• Create the project-local directory for the postgresql database, as a docker image that includes the pg_cron extension
  • Create the secrets for local development, such as the CSRF key, the account key and the root database user's password
  • Create the localhost certificate for https support
  • Create the .envrc direnv file with environment variables to connect to the database and to configure Lua search paths to use the local modules
  • Install tulip

After running the command, you should manually:

  • Approve the .envrc file by running direnv allow .
  • Bring the database up by running docker-compose up

Once the postgresql database has completed its initial setup and the direnv file has been approved, you should be able to connect to the database with psql by running the command without any argument (the environment variables and the run/secrets/pgpass file take care of the connection options).

Note that if, for some reason, you want to remove your project's repository, you will have to use sudo to remove the db/postgres/data directory, as this is mounted as the data volume in the Docker image and its content is owned by the user in the Docker image.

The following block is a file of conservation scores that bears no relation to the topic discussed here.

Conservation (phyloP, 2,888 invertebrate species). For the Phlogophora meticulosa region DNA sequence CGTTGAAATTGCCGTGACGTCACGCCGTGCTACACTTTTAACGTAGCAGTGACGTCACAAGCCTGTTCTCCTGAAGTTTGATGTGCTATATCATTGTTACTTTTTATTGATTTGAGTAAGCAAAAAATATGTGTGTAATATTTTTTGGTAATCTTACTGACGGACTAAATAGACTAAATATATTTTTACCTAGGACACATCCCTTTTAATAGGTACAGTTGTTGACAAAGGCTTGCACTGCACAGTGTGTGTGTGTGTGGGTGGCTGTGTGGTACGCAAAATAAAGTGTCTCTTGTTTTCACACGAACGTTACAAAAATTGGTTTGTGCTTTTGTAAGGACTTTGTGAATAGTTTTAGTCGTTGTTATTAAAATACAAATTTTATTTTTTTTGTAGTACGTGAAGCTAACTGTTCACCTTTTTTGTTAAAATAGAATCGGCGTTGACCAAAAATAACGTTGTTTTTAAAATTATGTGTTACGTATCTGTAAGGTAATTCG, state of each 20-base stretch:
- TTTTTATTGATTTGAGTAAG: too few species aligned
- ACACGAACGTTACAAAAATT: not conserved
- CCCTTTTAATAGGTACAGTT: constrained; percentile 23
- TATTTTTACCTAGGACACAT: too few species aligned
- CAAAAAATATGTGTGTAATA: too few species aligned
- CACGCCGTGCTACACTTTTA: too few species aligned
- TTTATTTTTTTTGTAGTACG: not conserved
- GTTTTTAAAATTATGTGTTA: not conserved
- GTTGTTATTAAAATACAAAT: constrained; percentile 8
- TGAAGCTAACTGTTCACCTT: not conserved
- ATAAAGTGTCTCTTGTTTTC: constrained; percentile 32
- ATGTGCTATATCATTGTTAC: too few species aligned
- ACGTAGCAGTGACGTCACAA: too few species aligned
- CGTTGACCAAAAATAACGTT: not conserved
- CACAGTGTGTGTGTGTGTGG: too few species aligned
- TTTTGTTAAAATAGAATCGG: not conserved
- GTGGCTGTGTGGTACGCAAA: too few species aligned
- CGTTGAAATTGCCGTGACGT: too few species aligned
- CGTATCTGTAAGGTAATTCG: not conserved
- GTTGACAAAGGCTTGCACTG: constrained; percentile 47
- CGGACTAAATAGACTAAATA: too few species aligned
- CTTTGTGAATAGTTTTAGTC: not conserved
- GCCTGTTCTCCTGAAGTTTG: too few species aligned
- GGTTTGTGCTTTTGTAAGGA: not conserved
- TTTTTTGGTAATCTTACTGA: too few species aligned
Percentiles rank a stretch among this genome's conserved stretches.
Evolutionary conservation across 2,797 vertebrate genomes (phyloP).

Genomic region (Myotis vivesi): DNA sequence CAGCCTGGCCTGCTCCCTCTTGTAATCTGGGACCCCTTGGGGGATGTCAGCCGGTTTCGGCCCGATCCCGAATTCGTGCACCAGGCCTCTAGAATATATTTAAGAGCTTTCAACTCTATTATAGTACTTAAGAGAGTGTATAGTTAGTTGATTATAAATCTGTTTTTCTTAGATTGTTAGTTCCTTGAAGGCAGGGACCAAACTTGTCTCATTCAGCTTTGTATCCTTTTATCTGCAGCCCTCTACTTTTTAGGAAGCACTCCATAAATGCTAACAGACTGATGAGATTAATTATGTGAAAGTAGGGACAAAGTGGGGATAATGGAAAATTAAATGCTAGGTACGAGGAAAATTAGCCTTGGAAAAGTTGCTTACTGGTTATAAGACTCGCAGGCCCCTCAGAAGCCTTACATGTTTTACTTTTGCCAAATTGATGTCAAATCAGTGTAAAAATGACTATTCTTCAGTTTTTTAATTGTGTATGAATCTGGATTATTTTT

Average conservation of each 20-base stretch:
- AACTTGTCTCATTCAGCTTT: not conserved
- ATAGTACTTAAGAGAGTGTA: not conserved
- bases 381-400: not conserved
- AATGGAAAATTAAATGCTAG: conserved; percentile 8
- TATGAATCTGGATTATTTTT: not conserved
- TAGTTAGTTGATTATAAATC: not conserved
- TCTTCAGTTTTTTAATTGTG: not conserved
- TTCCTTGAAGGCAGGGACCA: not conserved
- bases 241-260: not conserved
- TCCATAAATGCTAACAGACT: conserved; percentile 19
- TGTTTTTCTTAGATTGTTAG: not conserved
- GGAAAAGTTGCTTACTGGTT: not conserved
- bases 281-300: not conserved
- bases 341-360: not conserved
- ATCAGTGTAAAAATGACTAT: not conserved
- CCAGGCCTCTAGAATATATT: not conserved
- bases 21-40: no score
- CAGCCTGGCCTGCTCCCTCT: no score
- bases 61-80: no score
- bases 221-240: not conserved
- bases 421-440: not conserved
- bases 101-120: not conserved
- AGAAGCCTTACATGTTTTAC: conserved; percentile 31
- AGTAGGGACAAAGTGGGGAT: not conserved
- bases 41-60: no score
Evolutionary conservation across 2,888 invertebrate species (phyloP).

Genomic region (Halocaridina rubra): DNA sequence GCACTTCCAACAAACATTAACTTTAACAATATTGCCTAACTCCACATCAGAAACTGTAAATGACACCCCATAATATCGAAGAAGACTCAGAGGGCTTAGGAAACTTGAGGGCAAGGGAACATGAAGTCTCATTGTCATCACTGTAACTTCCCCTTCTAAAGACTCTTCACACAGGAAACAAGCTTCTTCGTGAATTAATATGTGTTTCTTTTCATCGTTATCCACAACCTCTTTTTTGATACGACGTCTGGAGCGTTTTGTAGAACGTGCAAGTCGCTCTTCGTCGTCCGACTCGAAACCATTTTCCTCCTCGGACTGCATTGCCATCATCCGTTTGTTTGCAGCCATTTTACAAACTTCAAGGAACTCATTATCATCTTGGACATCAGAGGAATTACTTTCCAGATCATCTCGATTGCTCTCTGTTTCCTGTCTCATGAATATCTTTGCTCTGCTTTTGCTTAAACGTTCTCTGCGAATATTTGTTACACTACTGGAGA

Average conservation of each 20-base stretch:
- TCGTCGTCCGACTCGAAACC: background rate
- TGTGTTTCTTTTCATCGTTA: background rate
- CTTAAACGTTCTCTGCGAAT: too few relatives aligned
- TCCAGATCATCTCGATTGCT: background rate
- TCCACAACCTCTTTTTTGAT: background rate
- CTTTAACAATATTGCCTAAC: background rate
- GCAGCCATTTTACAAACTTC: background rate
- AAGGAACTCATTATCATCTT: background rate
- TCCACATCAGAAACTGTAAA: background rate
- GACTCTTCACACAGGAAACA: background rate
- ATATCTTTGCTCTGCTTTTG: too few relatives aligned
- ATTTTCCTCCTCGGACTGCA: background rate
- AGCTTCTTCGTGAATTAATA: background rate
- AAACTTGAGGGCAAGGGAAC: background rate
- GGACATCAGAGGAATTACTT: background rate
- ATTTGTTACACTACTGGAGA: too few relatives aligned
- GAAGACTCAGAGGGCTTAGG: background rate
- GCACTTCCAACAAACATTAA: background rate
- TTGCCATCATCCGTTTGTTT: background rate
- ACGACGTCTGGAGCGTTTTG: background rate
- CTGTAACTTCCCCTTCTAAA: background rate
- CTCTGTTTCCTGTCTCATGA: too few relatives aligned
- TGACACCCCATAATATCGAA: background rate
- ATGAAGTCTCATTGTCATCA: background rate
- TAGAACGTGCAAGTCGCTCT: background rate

You must make sure you have the following prerequisites installed on your system prior to installing tulip:

  • The Lua development files, required for all dependencies built from C (Fedora: lua-devel)
  • The Postgresql development files, required for the luapgsql dependency (Fedora: libpq-devel)
  • The Open SSL development files, required for the luaossl dependency (Fedora: openssl-devel)
  • The argon2 development files, required for the argon2 dependency (Fedora: libargon2-devel)
  • The zlib development files, required for the lua-zlib dependency (Fedora: zlib-devel)

The preferred method is to use the tulip-cli command documented in Getting Started, but you can also install tulip manually via LuaRocks:

luarocks install tulip

Not all dependencies currently support Lua 5.4 in their official LuaRocks name, so I adjusted them in my own mna/ namespace. Namely, those dependencies required some changes currently published under my username namespace:

  • luapgsql: does not currently install with Lua 5.4 (request and PR to update was made).
  • lua-cjson: fails with lua_objlen symbol error, as version is the latest version published to LuaRocks (request to update was made); works with the HEAD of the repository (using a locally-modified rockspec file that removes the "tag" constraint).
  • luaossl: requires special configuration on Fedora: luarocks install luaossl 'CFLAGS=-DHAVE_EVP_KDF_CTX=1 -fPIC'.

Everything should work fine when running luarocks install tulip (at least on Fedora systems), as it will pull those from my namespace.